Degree Name

Doctor of Philosophy


Faculty of Arts


This thesis criticizes the theory of the embourgoisement of the Australian urban workers in the period from 1950 to 1972 and its apparent effect upon their political affiliations. The period was marked by sustained economic growth, a burgeoning population and the consolidation of Australia as a small industrialised country. The promise of full employment and improved wages and salaries attracted urban workers into the new industries and away from their old communities. The traditional bonds of work, home and political affiliations were displaced by home ownership and the acquisition of previously unattainable consumer goods.

This thesis argues that in this environment new communities of affluent workers emerged united by their aims to maintain their prosperity and achieve a better quality life. Of the number of Australian cities which expanded in this period Wollongong and Canberra have been chosen to illustrate two different kinds of communities. Wollongong was and is a working class city; Canberra middle class. Wollongong, an industrial city in the State of New South Wales, grew largely as a consequence of the investment in the BHP steel works. Canberra, in contrast, is the seat of the Federal Government and the centre for the Commonwealth Administration with its growth heavily dependent on Federal Government funding.

In Wollongong the South Coast Labour Council was committed to the support of workers and their families and the improvement of the urban environment, providing experienced leadership in the art of popular protest. In Canberra the emerging middleclass community was represented in their pursuit of a new community life by the wholehearted endeavours of James Fraser, the Labor Member of the House of Representatives for the Australian Capital Territory who saw himself as both "State Member and Local Councillor".

In Wollongong, many workers' homes were located along unmade streets where the sullage flowed from primitive sewerage systems. The city lacked adequate schools, hospitals and recreation areas and any improvement was frustrated for many years by the limitations of Local Government and the ongoing conflict between the State and Federal Governments. Although Canberra escaped the worst of these urban disasters its development was slow, dogged by political infighting and administrative incompetence and the failure of the 1948 Development Programme. Following the recommendations of the Select Committee on the Development of Canberra, the National Capital Development Commission was established in 1957. By the 1960s Canberra was seen as the model for comprehensive urban planning. But as the Federal Capital emerged from a small county town into Australia's largest inland city the supply of land ran out and consequently there was a major price rise. Moreover the dissatisfaction of the people reached new heights when there was a significant increase in land rent on re-valued land. Consequently in the late 1960s these urban problems became politically important and the creation of new alliances between different social groups lent respectability public protest.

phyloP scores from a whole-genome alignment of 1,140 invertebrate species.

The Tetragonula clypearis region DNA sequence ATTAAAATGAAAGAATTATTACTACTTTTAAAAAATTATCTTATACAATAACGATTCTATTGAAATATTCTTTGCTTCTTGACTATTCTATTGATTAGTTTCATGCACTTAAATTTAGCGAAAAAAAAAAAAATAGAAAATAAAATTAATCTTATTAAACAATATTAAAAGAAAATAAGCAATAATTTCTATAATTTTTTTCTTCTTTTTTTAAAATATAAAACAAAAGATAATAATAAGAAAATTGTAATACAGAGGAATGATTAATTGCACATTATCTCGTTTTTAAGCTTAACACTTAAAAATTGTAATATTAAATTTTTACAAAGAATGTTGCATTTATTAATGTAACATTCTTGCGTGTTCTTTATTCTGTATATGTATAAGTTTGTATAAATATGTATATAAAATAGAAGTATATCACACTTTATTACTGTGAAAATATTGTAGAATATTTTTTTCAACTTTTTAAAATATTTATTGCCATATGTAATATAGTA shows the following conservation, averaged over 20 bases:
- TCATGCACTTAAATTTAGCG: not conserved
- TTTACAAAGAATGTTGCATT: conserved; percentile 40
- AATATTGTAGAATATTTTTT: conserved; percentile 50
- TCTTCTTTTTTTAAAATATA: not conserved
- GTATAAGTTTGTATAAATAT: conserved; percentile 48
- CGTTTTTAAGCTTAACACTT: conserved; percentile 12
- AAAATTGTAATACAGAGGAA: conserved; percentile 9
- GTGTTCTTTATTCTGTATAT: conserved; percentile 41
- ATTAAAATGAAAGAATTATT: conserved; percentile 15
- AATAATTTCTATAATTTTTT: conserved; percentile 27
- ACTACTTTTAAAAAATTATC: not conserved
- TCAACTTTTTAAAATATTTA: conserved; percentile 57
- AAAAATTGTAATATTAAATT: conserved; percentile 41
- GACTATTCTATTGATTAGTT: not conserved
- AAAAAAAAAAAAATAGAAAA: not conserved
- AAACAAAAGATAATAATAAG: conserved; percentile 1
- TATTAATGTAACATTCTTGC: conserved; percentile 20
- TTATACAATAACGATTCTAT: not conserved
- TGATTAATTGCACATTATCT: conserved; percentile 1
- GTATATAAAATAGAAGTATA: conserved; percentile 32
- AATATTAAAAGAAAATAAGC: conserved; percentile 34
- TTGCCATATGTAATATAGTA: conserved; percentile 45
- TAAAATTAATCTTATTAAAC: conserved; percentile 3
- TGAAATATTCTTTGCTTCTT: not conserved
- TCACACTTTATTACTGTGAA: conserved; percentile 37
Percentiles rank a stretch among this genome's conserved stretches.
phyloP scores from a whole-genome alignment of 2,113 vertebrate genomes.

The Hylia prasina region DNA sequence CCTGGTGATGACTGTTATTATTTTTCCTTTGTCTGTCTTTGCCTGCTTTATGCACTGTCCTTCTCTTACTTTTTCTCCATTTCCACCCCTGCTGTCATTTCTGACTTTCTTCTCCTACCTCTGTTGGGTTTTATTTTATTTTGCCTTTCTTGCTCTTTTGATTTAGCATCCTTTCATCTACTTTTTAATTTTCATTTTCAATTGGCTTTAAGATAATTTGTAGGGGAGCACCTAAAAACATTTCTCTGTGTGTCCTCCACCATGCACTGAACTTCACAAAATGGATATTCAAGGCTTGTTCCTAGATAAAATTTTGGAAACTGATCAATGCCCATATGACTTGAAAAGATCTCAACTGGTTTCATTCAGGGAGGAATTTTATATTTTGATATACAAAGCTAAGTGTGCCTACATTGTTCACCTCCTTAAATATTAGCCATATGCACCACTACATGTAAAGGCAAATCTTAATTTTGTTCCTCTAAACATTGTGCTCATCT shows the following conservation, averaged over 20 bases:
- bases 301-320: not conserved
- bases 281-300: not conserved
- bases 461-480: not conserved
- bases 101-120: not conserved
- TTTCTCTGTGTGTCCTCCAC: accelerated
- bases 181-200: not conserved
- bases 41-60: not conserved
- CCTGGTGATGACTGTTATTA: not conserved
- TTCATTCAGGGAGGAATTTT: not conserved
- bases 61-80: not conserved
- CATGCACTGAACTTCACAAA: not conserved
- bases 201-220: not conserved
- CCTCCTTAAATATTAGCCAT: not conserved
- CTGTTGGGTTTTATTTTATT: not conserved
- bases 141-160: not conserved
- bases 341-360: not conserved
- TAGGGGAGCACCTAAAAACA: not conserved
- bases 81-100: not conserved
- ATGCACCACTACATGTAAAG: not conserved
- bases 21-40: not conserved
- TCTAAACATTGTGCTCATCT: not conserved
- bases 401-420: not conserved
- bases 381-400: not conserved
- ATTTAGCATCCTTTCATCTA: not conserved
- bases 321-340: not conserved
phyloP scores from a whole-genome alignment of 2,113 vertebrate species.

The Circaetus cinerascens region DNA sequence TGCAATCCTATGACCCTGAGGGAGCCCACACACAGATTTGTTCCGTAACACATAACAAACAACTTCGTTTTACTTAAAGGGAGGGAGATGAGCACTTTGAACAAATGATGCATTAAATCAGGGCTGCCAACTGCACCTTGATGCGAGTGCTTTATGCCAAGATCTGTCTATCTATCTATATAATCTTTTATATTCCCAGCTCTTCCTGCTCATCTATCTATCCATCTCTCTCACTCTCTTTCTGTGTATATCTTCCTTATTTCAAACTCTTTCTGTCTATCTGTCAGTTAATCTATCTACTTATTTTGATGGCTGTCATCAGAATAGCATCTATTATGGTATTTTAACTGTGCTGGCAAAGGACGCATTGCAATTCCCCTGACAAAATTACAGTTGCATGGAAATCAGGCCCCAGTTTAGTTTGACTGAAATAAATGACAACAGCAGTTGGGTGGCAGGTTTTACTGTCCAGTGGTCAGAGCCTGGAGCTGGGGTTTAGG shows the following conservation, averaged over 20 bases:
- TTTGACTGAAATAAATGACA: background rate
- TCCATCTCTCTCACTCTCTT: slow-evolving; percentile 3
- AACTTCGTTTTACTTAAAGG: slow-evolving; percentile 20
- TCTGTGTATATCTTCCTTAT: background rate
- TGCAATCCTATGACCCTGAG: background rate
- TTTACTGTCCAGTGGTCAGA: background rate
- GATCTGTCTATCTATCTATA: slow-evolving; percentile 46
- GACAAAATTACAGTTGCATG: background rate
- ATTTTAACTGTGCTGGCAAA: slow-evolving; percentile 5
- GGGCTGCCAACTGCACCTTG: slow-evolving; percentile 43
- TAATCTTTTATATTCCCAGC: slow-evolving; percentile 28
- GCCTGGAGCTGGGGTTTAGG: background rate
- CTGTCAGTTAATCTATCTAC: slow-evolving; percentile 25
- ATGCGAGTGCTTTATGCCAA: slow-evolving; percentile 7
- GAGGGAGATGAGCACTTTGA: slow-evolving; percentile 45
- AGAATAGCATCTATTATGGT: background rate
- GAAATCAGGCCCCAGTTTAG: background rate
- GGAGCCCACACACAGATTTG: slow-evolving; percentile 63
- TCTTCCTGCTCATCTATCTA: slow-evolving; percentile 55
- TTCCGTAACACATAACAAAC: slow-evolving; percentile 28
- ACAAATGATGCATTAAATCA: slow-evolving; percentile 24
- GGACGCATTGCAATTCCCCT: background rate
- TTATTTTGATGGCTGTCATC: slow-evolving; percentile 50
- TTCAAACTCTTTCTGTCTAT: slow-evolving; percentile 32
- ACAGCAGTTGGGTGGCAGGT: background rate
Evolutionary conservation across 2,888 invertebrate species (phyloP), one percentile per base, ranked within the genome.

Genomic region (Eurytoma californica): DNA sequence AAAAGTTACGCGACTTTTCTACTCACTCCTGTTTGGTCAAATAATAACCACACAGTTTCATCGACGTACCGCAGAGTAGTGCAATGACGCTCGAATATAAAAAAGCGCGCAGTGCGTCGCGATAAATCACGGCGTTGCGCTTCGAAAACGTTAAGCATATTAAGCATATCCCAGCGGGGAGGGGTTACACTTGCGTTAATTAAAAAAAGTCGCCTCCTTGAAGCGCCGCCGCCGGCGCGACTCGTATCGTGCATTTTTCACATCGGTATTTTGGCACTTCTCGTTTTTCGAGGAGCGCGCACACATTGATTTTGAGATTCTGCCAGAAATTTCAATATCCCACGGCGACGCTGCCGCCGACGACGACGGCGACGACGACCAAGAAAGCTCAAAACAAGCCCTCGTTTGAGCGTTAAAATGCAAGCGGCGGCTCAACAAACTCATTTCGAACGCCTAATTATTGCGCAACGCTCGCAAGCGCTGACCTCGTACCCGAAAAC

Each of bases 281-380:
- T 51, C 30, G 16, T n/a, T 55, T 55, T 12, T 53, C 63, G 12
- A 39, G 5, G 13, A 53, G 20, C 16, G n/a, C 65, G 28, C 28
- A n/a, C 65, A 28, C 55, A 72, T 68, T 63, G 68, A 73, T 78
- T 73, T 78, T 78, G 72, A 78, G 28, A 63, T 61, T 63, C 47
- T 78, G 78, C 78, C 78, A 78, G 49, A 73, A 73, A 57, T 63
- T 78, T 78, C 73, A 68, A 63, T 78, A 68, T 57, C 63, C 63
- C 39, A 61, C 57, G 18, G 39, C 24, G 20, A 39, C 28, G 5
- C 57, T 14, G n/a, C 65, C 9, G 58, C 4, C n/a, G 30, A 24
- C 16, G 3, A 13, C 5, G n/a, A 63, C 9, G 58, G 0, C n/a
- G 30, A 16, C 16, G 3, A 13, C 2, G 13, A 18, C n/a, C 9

This thesis challenges the widely held view that affluence led urban workers to desert their affiliation to the Labor Party. In Wollongong and Canberra by 1960 affluent workers who saw themselves as homeowners increased their support for their local representatives of the Federal Labor Party. For the State and Federal Governments' commitment to building a new industrial complex in Wollongong and the development of the National Capital extinguished any interest they had in the quality of life of the people. And they were joined by other groups who came to reject a jaded Federal Coalition lacking initiative in dealing with the urban problems. E G Whitlam and the Federal Labor Party of 1970 offered a new concept of Australian Government and policies which appealed to a confident and empowered electorate.